Sunday, November 27, 2011

The Non-Public Forum of a Public School

In the town of Roswell in New Mexico, another controversial case concerning religion, free speech and public schools has been brought to the federal court.  Several students in the Roswell Independent School District are members of a religious group that is not affiliated with the school called ‘Relentless in Roswell’.  Relentless in Roswell would often distribute food to the school community.  They had distributed chicken sandwiches to the teachers, hot chocolate to the students, and candy canes with religious messages to the communities.  In all of these instances the students did not ask for permission to distribute the treats, and they were never reprimanded for doing so.  One day in January, 2010, the members of Relentless decided to hand out small rubber figurines of a fetus.  The fetus had a verse from the bible, and also contact information for a pregnancy center inscribed on it.   After children began throwing the figures at each other the principle of the school told the distributors to shut it down because people were getting offended.   Nevertheless, two weeks later the group attempted to pass out the figurines once more.  That morning though the school announced that in order to pass things out students needed school approval, and anyone who did not get it would be subject to disciplinary measures.  The students were later given suspensions for handing out bracelets with religious messages without approval.  This case brings up several points, but the controversy I will discuss is whether the school district is within its right to infringe upon the students free exercise rights through the policy that requires all students to get permission before distributing objects in the school.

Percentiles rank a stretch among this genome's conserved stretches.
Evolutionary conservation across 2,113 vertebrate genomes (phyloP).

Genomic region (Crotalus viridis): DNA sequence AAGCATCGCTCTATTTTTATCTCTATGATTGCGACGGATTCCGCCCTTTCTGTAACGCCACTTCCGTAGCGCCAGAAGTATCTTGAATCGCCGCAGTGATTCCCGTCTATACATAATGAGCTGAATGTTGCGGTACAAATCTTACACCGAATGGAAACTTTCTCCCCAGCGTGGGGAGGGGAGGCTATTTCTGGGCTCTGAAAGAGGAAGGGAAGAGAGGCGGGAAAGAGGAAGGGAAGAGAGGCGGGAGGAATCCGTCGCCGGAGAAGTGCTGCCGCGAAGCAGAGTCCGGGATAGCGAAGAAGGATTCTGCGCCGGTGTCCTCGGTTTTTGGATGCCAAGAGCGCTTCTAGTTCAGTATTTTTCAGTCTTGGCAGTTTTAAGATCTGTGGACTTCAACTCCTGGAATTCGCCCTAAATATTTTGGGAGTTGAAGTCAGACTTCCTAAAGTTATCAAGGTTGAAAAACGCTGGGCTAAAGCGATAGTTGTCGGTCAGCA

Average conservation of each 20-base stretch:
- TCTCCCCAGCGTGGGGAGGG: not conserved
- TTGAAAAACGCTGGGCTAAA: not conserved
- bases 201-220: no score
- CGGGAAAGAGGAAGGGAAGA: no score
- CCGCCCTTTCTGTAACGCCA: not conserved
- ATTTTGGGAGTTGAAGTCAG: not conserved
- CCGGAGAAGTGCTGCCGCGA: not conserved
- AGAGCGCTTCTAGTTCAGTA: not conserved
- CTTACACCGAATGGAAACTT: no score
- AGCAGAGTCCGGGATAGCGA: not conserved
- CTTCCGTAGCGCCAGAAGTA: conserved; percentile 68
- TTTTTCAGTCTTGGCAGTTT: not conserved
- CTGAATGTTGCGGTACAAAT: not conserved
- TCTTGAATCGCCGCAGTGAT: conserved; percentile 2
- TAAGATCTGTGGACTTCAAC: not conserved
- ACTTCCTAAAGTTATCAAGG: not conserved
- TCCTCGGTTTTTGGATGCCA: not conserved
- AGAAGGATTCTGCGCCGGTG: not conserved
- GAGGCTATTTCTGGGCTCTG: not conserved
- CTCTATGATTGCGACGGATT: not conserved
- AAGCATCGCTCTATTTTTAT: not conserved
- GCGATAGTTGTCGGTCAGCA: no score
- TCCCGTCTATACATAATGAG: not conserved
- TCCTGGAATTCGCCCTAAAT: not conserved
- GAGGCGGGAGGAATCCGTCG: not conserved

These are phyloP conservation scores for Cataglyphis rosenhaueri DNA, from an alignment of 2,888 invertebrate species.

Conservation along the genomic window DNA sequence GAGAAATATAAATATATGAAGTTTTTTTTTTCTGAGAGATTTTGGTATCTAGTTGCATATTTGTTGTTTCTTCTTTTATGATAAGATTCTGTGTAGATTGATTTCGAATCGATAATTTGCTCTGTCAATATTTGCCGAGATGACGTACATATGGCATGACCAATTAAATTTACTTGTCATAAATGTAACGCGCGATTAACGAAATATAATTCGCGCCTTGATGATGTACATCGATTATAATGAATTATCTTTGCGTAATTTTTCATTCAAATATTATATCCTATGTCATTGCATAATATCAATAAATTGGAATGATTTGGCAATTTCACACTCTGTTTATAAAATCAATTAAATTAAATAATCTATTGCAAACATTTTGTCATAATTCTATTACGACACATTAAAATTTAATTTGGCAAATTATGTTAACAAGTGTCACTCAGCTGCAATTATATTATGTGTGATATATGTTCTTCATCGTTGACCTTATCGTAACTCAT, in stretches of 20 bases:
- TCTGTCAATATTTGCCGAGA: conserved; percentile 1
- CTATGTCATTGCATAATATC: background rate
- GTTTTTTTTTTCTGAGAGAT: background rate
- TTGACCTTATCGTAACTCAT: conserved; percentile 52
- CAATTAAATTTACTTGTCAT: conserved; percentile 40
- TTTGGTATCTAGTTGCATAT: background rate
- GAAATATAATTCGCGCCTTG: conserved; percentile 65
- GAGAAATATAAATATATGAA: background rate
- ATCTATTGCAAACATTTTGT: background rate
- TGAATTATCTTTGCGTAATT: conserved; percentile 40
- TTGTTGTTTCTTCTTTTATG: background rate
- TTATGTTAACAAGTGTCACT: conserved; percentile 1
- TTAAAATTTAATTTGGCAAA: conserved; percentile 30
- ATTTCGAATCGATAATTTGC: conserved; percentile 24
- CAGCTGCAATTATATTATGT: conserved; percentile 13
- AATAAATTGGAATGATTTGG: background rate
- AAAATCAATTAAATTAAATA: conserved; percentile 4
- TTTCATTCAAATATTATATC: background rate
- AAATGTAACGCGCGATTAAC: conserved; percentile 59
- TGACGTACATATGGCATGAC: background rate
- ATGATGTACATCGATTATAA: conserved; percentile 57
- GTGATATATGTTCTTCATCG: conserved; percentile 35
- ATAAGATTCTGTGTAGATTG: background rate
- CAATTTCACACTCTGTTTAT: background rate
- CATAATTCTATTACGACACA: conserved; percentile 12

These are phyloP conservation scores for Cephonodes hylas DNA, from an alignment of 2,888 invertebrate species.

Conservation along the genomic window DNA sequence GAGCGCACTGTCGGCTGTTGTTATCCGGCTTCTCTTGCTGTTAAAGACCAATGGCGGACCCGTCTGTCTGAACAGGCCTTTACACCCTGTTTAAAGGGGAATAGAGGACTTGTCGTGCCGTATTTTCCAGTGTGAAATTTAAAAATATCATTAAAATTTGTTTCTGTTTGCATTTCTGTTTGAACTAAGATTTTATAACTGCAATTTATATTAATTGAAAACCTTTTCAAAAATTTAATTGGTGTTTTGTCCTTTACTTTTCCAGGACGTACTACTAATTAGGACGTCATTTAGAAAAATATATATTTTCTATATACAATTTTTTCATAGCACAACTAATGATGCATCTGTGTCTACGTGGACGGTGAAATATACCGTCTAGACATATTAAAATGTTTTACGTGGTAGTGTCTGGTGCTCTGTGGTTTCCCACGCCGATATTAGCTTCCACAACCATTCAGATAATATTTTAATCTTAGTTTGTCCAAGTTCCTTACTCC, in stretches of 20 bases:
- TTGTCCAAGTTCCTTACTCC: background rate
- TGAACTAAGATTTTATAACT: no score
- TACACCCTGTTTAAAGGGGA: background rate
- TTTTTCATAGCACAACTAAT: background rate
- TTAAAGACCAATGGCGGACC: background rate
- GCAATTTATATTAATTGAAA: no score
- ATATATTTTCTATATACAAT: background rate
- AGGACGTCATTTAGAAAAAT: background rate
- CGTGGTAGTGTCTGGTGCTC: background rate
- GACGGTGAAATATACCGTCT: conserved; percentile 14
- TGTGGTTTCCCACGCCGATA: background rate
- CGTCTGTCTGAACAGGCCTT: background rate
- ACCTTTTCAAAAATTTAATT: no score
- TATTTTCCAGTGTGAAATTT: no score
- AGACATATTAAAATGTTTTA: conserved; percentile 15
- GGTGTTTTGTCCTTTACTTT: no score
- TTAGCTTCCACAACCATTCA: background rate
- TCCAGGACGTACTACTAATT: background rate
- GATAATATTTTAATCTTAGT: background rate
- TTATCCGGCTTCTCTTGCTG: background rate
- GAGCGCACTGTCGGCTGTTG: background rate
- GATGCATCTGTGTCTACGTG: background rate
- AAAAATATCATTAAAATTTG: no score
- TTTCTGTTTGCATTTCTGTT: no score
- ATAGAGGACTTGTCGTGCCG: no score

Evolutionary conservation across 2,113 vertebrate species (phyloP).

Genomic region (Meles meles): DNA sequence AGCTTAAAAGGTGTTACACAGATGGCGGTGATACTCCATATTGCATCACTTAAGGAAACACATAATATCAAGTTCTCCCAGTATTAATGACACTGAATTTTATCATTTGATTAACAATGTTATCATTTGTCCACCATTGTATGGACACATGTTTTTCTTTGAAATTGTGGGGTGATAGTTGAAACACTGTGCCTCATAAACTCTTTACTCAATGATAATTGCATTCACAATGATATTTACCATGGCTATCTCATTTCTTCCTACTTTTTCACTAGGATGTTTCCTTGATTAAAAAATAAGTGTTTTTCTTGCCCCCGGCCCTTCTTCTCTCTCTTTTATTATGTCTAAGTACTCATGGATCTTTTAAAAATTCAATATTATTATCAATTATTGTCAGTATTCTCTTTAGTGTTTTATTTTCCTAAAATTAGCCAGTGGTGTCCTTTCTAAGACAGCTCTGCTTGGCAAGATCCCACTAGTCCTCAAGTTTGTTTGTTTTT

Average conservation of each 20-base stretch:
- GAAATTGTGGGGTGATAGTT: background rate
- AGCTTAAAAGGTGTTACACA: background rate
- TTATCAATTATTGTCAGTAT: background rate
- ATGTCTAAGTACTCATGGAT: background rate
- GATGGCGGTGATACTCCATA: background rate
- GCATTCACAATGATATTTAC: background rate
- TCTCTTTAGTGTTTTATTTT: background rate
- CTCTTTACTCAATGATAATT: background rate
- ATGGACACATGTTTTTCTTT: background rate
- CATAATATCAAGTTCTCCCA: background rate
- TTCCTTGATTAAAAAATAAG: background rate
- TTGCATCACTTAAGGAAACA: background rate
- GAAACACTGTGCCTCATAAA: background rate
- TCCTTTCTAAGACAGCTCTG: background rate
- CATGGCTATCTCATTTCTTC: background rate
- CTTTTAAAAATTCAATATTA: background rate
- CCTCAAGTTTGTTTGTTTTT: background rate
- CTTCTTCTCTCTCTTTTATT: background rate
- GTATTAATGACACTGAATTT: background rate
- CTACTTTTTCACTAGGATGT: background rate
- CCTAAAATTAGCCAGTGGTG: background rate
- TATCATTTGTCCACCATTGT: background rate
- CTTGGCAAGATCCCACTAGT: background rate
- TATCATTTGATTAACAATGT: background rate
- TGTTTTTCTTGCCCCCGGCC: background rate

An important aspect of this case was the court deciding the type of forum a public school is, because if it were deemed a public forum, than the government could not limit speech at the school.  The court first said that the school could not be classified as a public forum because although students are required to be at school by law, the teachers are charged with providing a “safe and secure” learning environment”.  The court then says that since both limited public forums, and non-public forums subject governments to the same requirements in order to limit speech, they do not have to distinguish between the two.  By looking at Good News Club v. Milford Central Sch, the court shows that the government can limit speech in these forums as long as the limitations are viewpoint neutral and reasonable.
            In order for the students to win this case they would have to prove that the school district was either unreasonable or discriminatory in practice.  The court first addresses the reasonability of the distribution law of the school district.  Using precedent from several similar cases the court shows that there are five reasonable justifications the school has in limiting distribution.  These include, shielding students from vulgar speech, maintaining security, and preserving a proper education environment.  I believe that these justifications are all reasonable because of the specific responsibilities and expectations of public schools.